Monday, March 27, 2023
HomePolitics newsWest-end residents raising concerns about disruptive LRT construction

West-end residents raising concerns about disruptive LRT construction

“Ever since the construction started, we haven’t been able to use our backyard for three years … Our windows haven’t been open for at least two and a half years…”

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Construction on the LRT western extension is causing headaches for neighbours.

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Residents of west-end neighbourhoods close to the future Lincoln Fields, Queensview and Iris stations are complaining that construction work in the area has been loud, dirty and disruptive and is blocking streets and trails with inadequate replacements or detours offered up.

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The area happens to be the site of two different under-construction LRT tunnels: the Connaught tunnel that will connect Lincoln Fields station to Queensview station, located near the IKEA store; and the Parkway/Byron tunnel that will link Dominion station to north of Lincoln Fields station.

A highway interchange near Queensview is also under construction to allow for the new station.

“I consider myself tolerant,” Lukas Hlavacka said while taking his baby on a daily stroll around Connaught Park, where tunnel construction is occurring. “But it’s definitely bothersome when they have bright construction lights that are shining into our windows, so we have to put on shades blocking.”

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Hlavacka, 35, moved into the Queensway Terrace North neighbourhood with his family two years ago. He says he enjoys biking around the area in the summer, but the bikes can get “muddy and dirty” when taking a detour across the construction site at Connaught.

“We are looking forward to not having to walk on the streets. This section with the construction can feel quite dangerous.”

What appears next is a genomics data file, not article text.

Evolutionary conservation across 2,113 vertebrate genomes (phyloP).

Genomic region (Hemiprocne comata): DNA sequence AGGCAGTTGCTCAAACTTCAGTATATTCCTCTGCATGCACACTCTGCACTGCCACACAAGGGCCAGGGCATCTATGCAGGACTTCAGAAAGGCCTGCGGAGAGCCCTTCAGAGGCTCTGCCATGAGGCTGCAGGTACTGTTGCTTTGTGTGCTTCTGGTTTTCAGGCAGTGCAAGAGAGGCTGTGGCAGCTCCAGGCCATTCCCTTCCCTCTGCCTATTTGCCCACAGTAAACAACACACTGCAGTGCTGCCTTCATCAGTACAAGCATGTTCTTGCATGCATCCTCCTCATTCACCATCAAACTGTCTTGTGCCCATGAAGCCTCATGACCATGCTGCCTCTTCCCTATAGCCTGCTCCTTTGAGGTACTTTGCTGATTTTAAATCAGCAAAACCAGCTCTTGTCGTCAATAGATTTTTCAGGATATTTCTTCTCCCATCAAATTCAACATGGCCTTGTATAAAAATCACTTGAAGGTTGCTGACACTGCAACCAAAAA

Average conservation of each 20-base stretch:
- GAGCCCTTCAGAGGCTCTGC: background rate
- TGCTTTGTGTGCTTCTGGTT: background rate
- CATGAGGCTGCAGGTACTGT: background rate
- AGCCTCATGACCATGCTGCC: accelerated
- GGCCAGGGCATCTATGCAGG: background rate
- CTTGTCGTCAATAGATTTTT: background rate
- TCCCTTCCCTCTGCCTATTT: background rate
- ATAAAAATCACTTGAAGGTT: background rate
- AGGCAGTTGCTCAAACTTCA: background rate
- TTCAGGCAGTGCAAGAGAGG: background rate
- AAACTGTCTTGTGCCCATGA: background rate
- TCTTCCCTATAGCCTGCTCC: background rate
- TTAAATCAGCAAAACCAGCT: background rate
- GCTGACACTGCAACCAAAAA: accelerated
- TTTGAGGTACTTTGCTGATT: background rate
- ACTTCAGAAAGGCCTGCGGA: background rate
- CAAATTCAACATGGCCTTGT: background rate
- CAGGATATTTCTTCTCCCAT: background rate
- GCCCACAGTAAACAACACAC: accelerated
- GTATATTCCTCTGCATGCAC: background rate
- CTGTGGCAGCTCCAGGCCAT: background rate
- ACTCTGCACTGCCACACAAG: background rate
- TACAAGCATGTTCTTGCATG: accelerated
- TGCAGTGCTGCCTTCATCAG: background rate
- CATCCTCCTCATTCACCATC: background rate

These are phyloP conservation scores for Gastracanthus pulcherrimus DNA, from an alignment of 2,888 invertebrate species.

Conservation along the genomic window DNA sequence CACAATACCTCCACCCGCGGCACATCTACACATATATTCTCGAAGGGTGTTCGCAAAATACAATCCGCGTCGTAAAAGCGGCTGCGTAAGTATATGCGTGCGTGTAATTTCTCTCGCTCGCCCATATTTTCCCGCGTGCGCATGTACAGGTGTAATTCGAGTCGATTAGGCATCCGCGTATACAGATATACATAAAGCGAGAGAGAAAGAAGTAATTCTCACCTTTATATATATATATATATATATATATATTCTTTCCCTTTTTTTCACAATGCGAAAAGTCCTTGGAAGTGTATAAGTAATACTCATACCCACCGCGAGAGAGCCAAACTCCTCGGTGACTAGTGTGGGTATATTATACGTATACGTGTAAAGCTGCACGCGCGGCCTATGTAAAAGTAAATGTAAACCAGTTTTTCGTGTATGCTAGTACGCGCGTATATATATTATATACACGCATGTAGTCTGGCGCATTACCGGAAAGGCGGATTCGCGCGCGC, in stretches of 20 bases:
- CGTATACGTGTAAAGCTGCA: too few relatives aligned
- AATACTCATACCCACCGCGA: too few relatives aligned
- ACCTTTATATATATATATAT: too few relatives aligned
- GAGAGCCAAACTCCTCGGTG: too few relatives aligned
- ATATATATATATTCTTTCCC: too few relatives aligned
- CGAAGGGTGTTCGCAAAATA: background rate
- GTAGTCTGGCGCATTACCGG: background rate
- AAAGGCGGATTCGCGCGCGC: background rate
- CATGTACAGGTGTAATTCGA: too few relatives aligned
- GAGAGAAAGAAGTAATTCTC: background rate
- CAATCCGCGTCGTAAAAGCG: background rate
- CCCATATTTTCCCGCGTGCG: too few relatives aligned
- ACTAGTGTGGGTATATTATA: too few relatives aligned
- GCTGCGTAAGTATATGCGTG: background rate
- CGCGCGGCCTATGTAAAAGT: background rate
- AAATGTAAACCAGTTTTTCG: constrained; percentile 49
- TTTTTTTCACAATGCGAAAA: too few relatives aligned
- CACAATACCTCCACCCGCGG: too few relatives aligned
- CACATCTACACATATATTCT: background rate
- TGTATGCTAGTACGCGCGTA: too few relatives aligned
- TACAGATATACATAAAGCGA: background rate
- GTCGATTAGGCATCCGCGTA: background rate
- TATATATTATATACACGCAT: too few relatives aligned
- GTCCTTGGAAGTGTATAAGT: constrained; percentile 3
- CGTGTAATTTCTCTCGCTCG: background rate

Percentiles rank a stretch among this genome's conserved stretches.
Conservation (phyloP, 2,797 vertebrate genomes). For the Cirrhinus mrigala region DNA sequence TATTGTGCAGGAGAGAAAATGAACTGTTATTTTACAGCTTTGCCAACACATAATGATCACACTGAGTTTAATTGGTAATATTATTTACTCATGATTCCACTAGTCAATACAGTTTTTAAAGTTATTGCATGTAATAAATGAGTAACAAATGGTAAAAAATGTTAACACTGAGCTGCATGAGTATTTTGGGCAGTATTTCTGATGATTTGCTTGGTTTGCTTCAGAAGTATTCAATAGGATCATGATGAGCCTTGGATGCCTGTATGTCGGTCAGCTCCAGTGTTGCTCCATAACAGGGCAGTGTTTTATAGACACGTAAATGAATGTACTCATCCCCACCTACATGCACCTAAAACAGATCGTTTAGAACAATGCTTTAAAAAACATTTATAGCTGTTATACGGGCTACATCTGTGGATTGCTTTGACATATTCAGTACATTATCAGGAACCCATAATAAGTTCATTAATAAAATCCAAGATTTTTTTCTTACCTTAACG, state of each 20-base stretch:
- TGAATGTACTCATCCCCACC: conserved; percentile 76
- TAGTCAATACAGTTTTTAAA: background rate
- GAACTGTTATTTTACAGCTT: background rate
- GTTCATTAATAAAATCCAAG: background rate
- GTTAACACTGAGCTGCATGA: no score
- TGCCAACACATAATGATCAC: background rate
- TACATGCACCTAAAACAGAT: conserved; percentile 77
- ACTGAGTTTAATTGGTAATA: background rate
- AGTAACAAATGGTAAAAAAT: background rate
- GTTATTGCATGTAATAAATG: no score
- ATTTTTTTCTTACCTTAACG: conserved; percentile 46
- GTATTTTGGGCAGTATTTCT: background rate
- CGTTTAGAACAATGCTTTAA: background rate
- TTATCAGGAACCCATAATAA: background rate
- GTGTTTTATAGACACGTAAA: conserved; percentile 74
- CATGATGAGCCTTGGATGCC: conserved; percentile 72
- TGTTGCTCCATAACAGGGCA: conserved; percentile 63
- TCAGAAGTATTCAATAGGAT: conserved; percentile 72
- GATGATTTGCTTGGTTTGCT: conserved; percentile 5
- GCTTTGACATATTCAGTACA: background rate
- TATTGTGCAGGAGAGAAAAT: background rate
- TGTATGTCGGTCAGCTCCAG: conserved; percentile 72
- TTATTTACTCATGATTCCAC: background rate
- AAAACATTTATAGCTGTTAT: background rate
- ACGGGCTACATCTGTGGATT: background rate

A pedestrian connection between Queensway Terrace North and Whitehaven was demolished due to the construction, “with a very inadequate plan for replacing it, forcing hundreds of students to detour up to Carling Avenue,” Lija Bickis, co-chair with the safe streets and active transportation committee of the Queensway Terrace North community association, said in a media release in October.

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A new bridge for the area is anticipated to open to pedestrians and cyclists in the spring of 2023, the City of Ottawa says.

The city says work on the Connaught tunnel is 40 per cent complete, with rail and overhead catenary systems installation to begin immediately after the tunnel is completed. Work on the Parkway/Byron tunnel is 50 per cent done.

The LRT western extension will add 11 new stations to the existing Confederation Line. It will stretch from Westboro to Moodie Drive, with a spur extending to the Pinecrest station at the main campus of Algonquin College. The extension was originally supposed to open in 2025, but construction is behind schedule, with the line now expected to be delivered to the city in late 2026.

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Lorraine Renaud is in her sixties and has lived in a Parkway Drive bungalow with her husband for decades. But LRT construction in the area has disrupted their sleep, shaken their house and prevented them from using their backyard since it started, she says.